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Maxed Out

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Editorial Reviews

Product Description

The deeply ingrained American culture of buy now, pay later" is exposed in its seamy reality in this journey into the workings of modern financing and who they consider as their preferred customers." Getting rich while keeping the poor ever more indebted is the way it works in this portrait of a national nightmare that is both funny and infuriating. 2006/color/87 min/NR.

Amazon.com

In Maxed Out, author/director James D. Scurlock (Maxed Out: Hard Times, Easy Credit and the Era of Predatory Lenders) takes on America's debt crisis. Consequently, he touches on related issues like race, corporate malfeasance, and political subterfuge. Scurlock’s multi-media approach incorporates statistics, news excerpts, and interviews, but it's rarely dull (comedy bits from Louis CK and tunes from Queen and Coldplay don't hurt). Speakers include economic professors, debt collectors, pawn brokers, investigative reporters, beleaguered consumers, and even Robin Leach (Lifestyles of the Rich and Famous). Instead of New York and Los Angeles, he concentrates on mid-size cities, like Minneapolis, Oklahoma City, and Seattle. Plenty of small towns also come into play. Though he never presses the point himself, Scurlock allows his subjects to note the similarities between the credit industry and the drug trade (others use such incendiary terms as "rape"). One thing he neglects to mention, however, is pride. If house payments are ruining your life, selling that property may be the only solution. In most cases, however, it's hard not to feel for those individuals who didn't know what they were getting into before they signed their lives away. For some viewers, this will be a dispiriting documentary--three subjects recount the suicides of relatives who found their debt too much to bear--but in explaining exactly how lenders and creditors make money, Maxed Out can help others to avoid some of their most egregious practices. In other words, debt may be a downer, but knowledge is power. --Kathleen C. Fennessy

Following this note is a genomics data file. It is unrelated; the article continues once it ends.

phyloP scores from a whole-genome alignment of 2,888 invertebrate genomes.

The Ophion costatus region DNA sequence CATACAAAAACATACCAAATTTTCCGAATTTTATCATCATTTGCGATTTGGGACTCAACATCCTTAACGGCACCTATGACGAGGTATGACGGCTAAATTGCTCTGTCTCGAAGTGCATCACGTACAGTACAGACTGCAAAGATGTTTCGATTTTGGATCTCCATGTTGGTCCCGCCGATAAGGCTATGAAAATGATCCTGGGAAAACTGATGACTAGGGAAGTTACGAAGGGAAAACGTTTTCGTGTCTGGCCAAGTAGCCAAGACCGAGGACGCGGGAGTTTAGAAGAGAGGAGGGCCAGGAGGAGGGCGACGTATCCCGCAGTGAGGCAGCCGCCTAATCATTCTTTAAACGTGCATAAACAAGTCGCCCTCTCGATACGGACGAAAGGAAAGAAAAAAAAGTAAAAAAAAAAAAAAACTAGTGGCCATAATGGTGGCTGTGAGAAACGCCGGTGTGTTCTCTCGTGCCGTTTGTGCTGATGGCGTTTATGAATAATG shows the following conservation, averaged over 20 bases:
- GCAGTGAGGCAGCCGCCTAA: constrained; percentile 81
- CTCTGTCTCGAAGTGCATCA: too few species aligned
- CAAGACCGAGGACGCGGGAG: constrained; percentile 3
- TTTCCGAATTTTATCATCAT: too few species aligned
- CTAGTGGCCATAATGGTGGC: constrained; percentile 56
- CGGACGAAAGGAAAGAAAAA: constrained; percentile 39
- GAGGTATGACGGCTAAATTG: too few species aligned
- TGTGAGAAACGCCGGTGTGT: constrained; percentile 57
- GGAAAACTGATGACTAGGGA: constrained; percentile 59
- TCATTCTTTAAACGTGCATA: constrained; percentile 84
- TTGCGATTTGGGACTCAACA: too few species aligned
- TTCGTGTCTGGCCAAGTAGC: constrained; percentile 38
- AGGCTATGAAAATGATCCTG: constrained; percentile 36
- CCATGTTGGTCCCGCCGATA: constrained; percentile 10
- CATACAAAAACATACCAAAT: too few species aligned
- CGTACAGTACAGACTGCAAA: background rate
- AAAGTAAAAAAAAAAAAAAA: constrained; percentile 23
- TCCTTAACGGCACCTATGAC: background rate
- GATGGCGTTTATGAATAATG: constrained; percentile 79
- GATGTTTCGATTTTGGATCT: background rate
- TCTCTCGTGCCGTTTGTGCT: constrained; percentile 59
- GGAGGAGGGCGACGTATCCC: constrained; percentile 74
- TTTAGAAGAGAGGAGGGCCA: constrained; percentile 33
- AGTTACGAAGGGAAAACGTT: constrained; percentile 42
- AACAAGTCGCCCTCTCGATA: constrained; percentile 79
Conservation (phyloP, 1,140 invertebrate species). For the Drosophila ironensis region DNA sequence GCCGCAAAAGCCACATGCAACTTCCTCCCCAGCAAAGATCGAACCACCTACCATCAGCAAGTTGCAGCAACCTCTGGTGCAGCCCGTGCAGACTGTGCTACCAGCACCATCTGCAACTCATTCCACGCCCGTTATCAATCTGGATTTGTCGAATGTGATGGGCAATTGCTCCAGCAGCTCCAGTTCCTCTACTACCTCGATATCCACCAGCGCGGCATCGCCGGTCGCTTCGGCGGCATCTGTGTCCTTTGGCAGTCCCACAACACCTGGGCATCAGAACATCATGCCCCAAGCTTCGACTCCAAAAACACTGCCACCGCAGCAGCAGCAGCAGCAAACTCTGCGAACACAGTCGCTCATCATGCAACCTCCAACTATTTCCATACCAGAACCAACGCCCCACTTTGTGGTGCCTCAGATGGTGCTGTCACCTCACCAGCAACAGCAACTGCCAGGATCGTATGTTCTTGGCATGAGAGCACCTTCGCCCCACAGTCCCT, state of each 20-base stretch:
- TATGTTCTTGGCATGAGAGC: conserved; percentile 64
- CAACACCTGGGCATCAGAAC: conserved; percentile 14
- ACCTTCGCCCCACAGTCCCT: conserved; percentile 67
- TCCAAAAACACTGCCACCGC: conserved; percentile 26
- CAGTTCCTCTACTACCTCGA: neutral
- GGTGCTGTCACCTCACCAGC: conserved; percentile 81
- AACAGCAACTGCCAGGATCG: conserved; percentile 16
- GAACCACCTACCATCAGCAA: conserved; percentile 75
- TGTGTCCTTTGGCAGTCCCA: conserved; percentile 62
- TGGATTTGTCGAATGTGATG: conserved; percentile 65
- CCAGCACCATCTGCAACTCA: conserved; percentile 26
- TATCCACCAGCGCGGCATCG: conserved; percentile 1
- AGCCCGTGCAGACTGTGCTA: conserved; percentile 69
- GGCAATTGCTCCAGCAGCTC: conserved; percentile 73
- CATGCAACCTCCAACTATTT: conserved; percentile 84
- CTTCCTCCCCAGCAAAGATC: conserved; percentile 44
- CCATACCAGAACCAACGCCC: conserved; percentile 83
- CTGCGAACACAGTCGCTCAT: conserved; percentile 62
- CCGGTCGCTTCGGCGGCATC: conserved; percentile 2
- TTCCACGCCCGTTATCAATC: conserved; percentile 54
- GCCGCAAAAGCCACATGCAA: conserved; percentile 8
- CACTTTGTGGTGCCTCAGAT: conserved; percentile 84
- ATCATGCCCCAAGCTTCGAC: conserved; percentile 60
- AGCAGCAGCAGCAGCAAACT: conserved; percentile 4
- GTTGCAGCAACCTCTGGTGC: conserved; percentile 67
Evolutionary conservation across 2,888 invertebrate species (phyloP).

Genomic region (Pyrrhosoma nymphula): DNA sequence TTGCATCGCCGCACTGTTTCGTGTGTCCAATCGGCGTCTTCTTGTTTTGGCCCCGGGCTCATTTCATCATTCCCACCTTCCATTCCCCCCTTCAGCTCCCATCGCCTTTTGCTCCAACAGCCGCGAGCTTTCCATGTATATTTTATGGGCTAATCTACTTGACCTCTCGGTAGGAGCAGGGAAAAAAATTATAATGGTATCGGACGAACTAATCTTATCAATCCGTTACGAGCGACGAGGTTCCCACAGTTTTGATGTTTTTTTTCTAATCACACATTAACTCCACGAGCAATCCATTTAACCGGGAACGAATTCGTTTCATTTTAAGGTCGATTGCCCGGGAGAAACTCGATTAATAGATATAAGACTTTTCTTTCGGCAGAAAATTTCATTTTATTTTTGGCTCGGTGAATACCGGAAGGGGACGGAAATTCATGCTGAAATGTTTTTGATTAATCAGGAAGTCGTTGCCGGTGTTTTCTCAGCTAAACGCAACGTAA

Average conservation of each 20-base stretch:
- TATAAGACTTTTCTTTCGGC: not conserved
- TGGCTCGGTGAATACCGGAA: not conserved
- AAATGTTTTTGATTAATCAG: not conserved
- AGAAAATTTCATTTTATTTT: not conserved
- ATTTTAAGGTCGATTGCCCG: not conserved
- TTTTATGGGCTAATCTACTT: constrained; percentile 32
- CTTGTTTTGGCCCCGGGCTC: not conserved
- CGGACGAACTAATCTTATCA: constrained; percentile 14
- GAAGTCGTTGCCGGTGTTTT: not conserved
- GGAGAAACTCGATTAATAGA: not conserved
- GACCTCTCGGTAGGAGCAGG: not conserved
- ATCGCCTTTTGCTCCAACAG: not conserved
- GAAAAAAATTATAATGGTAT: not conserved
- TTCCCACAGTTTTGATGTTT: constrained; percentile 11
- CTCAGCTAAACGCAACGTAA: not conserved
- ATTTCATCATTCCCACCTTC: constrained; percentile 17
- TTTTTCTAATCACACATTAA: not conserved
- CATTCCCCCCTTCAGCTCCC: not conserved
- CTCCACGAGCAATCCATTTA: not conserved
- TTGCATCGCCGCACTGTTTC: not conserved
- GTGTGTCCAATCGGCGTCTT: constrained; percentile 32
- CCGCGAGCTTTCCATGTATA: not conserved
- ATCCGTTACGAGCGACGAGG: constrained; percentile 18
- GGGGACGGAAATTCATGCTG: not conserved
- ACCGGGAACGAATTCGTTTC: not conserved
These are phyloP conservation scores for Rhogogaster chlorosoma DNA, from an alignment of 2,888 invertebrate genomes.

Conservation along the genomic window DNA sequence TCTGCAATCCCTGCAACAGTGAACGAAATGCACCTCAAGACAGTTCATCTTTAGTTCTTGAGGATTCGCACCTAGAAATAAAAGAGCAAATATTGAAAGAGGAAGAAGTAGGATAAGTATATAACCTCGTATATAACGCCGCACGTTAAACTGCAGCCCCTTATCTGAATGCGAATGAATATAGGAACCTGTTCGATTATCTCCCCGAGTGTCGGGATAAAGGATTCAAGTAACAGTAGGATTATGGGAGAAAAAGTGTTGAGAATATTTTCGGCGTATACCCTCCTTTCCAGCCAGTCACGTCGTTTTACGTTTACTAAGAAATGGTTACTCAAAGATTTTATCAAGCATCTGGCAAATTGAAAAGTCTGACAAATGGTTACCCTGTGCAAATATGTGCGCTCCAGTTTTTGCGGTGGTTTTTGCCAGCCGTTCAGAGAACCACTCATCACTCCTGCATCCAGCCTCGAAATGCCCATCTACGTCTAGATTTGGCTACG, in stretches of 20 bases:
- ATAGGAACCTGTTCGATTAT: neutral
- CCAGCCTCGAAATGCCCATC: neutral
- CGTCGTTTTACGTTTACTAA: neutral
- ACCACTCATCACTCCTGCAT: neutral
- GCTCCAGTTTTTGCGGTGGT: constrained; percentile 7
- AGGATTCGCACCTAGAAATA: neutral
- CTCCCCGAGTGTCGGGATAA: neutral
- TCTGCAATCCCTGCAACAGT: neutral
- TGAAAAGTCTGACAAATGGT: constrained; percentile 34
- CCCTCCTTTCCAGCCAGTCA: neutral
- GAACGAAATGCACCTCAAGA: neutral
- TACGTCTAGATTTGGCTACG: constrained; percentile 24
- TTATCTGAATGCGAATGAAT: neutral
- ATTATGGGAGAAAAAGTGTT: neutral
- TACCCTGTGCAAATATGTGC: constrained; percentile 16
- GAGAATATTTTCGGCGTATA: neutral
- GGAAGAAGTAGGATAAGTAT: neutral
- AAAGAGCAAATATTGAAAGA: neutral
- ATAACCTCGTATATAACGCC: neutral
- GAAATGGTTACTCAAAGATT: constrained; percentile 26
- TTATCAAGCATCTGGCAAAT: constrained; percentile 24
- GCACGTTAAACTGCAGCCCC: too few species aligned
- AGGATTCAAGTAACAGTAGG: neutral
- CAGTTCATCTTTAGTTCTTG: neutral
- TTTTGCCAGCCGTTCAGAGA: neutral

Special Features

None.

Product Details

  • Actors: Beth Naef, Mike Hudson, Louis C.K., Catherine Brown, John Brown
  • Directors: James D. Scurlock
  • Writers: James D. Scurlock
  • Producers: James D. Scurlock, Alexis Spraic, Lee Thompson
  • Format: Multiple Formats, Closed-captioned, Color, Dolby, NTSC, Subtitled, Widescreen
  • Language: English
  • Subtitles: Spanish
  • Region: Region 1 (U.S. and Canada only. Read more about DVD formats.)
  • Aspect Ratio: 1.78:1
  • Number of discs: 1
  • Rated: Unrated
  • Studio: Magnolia
  • DVD Release Date: June 5, 2007
  • Run Time: 90 minutes
  • Average Customer Review: 3.9 out of 5 stars  See all reviews (129 customer reviews)
  • ASIN: B000OU081M